I advise my clients to include unrefined sea salt in the diet. This sometimes gets questioned by clients whose doctors have put them on low or no-salt diets. So it was good to see this article questioning the paucity of research on the supposed link between hypertension and salt. Like this author, I have always had difficulty finding the supposed link. It is reassuring to read that it may be nothing more than accepted dogma with no robust research to support it. And the debate doesn’t even begin to look at the difference between refined and un-refined salt.
Main points on NYT article
- While sports nutritionists have since come around to recommend that we should indeed replenish salt when we sweat it out in physical activity, the message that we should avoid salt at all other times remains strong.
- The eat-less-salt argument has been surprisingly controversial — and difficult to defend. Not because the food industry opposes it, but because the actual evidence to support it is so weak.
- The eat-less-salt message has “made a commitment to salt education that goes way beyond the scientific facts.”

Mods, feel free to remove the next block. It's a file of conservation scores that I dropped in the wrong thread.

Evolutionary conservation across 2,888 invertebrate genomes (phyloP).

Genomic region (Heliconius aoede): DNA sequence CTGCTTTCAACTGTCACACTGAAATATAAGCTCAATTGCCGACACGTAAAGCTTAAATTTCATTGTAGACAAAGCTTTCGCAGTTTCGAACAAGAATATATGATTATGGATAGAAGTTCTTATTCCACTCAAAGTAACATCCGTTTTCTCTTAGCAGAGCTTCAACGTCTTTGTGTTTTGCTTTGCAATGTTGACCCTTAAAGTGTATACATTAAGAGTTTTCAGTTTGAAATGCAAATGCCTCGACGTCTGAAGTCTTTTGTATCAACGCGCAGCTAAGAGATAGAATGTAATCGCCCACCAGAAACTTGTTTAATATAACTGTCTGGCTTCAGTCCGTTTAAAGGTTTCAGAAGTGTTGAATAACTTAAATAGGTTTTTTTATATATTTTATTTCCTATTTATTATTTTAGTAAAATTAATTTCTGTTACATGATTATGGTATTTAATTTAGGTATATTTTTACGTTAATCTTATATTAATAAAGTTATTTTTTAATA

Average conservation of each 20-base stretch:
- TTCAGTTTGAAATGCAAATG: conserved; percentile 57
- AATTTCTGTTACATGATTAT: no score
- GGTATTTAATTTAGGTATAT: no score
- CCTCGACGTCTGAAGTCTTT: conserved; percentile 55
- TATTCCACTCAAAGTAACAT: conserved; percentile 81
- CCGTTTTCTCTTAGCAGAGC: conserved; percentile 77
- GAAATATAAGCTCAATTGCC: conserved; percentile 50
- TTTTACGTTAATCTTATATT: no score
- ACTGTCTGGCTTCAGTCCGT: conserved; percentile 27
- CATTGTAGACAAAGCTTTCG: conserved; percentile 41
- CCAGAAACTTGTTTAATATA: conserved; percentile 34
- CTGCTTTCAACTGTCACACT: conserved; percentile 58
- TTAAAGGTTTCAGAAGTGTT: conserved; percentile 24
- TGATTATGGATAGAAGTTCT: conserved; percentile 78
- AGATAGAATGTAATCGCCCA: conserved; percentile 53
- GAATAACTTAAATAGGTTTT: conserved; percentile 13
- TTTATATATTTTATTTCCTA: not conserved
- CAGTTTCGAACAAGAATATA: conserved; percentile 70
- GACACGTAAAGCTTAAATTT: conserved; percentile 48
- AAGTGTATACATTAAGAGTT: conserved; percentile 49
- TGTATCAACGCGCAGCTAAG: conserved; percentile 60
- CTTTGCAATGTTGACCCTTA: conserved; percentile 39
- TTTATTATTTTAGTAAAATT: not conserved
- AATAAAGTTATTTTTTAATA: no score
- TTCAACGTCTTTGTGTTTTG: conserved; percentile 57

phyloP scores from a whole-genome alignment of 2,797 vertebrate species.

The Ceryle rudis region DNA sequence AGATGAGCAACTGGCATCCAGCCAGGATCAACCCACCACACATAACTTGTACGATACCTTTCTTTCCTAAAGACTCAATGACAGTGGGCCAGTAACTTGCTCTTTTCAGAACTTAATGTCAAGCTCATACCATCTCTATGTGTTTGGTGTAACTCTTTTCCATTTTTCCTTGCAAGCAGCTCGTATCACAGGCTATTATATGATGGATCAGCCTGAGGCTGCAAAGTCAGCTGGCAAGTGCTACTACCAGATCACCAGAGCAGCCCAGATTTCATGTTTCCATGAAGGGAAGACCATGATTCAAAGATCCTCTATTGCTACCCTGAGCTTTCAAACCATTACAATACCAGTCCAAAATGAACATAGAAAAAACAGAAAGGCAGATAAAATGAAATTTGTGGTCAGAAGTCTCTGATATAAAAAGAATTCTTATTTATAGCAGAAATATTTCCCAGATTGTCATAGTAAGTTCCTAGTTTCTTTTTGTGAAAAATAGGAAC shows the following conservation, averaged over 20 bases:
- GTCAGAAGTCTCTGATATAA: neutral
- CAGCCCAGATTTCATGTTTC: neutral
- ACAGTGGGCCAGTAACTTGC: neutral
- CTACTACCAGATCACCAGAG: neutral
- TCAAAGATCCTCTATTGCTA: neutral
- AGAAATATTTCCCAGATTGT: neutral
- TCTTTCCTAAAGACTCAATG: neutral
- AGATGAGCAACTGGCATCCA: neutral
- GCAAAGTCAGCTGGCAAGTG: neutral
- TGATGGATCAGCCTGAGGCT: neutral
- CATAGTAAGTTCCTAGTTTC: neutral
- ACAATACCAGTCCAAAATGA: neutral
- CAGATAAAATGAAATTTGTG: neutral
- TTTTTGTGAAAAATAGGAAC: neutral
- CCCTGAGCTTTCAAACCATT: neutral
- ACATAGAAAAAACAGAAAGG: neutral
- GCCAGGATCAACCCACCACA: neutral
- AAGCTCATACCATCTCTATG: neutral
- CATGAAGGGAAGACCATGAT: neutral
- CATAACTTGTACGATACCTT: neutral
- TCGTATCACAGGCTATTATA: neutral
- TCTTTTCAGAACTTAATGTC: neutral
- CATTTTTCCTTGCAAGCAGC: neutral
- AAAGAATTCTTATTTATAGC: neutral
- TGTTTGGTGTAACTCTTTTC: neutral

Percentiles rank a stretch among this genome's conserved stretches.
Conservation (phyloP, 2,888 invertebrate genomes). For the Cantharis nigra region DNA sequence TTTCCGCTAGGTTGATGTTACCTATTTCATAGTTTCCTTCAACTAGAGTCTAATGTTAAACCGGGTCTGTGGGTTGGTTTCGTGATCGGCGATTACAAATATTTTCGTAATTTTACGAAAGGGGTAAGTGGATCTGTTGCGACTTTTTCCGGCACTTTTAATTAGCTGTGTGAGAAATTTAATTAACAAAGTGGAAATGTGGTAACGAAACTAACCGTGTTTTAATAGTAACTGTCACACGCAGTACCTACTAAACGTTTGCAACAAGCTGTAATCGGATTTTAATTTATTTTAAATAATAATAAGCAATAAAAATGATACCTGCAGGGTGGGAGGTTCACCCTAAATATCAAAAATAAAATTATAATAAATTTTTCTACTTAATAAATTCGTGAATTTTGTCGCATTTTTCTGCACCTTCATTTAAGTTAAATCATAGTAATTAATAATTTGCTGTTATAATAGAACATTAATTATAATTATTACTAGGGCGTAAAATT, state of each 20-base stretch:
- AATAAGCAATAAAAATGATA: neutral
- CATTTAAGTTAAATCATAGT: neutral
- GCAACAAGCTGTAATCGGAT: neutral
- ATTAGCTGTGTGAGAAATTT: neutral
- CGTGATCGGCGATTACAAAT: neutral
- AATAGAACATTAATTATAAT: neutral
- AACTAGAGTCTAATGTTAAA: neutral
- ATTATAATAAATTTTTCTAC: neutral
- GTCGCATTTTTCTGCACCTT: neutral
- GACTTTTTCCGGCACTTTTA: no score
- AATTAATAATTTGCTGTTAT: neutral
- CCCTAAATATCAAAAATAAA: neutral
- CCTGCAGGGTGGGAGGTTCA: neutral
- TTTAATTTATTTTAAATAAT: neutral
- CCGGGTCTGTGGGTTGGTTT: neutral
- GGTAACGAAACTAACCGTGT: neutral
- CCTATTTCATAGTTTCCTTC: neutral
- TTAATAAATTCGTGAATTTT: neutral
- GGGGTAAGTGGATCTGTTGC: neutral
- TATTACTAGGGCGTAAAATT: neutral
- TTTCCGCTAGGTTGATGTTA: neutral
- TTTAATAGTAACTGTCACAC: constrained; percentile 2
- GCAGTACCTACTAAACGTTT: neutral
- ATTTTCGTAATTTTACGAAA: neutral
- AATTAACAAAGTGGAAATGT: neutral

- Evidence from recent published studies (2010-2012) actually suggests that restricting how much salt we eat can increase our likelihood of dying prematurely.
- Italian researchers began publishing the results from a series of clinical trials, all of which reported that, among patients with heart failure, reducing salt consumption increased the risk of death.
Read full story here: NYT Sunday Review June 2 2012 Salt, We Misjudged You »
Take this advice with a pinch of salt »
More Salt articles
Scientific American Jul 9 2011: It's Time to End the War on Salt
The zealous drive by politicians to limit our salt intake has little basis in science Read article »
Science 18 Sep 2014: Salt is not the enemy. Guess what ruins your health instead? Read article »
Open Heart 2014: The wrong white crystals
Sugar not salt the culprit in hypertension and cardiovascular disease Study »